Hidden treasures show sadness on the prairie

I have long loved hunting the rolling prairies of far western Kansas. Stalking high-racked mule deer amid steep canyons or crawling through yucca to sneak up on sharp-eyed pronghorns are as good as it gets for Kansas big game hunting for me.

Weathered natural stones, and a few crude crosses recently placed, are all that mark the final resting place of this family cemetery in a very remote section of Gove County prairie.

And I have shot thousands of photographic frames of glorious sunrises and sunsets, stunning rock formations and a wide variety of wildlife ranging from prairie dogs and prairie rattlers to great-horned owls and lesser prairie chickens.

But at least once a trip I stumble across something that takes me back to times past, and it makes me realize how good we have it in times present.

In the middle of the roughly 24,000 contiguous acres we hunt is an old stone house, with remnants of a roof. We’ve guessed they used a nearby box canyon as a corral, and a tiny spring as their source of water. It had to be at least an day’s ride towards any sliver of civilization.

Once on a four-hour stalk on a 28-inch mule deer buck for Jerrod, we crawled upon the skeleton of a stone foundation maybe 20′by 20′. Probably the remains of an old homestead, I wondered what stories the stones could tell…like of the pride the people felt when they finally owned land, and the fears they must have felt come drought or hard winters. I wondered how long they’d stayed, where they’d come from, and what made them leave.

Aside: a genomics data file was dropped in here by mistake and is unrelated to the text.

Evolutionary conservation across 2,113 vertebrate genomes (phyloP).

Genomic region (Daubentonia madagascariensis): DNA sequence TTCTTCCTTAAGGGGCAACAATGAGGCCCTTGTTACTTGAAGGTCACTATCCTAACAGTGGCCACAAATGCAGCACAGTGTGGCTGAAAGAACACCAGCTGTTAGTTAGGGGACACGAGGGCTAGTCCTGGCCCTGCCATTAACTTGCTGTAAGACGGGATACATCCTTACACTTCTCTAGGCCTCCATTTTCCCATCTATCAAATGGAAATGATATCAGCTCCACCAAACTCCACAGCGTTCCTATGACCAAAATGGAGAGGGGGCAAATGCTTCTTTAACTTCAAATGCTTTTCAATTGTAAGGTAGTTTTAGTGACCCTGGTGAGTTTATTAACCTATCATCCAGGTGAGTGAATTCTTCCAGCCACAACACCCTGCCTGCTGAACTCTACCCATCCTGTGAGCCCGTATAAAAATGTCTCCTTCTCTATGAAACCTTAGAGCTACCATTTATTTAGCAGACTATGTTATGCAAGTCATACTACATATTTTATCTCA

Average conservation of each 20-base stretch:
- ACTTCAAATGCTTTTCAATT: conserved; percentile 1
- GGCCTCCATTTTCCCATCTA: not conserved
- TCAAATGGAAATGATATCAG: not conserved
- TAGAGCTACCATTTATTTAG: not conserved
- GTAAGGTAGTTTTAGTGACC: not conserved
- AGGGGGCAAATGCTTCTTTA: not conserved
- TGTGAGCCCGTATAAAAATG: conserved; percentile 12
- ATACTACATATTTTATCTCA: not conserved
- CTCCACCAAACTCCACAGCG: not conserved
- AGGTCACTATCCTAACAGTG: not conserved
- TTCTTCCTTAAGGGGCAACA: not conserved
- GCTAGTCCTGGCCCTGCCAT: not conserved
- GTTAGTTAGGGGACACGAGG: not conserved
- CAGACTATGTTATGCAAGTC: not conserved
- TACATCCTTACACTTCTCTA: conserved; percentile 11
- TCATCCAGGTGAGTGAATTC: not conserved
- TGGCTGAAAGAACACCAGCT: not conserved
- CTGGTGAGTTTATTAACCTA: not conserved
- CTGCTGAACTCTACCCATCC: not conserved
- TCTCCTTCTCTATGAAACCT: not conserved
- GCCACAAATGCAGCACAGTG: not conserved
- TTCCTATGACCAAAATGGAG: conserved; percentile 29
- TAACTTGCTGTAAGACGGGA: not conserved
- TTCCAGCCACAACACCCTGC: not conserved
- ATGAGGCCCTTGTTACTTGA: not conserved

And several sites on the ranch show an odd stone sticking up from the prairie in places they wouldn’t naturally be. They’re tombstones, marking the final resting place of unnamed people who probably breathed their last nearby. In this land where the Cheyenne battle the calvary nearby, and the Butterfield Stage passed between rock formations, I’ve wondered about the causes of their demise.

Last week we passed a crudely fenced tiny cemetery not far from a crumbling homestead. It was obvious the graves were originally only marked by simple local stone stuck in the ground. Within the past few years someone, possibly a descendant, had made simple, wooden crosses and placed them by the weathered stones. Basic black, hand-lettering did its best to pay tribute to the dead.

One four-year-old child was identified by name, and had lived from 1902-1906. Another said something like “25-year-old female” with several guesses to her possible last name. A couple of ¬†graves carried no crosses. Someone had stuck a few plastic plowers by each grave, their colors as faded as the memory of those beneath the ground.

Stopping the hunt and standing amid the graves for a few minutes, I contemplated what it was like in those early days, to watch a child dying with no hope for getting them medical help, and what it must have been like to awaken the morning after you’ve buried a spouse, and head into another day of dawn to dark chores.

Suddenly, not getting a deer that day didn’t seem that big of deal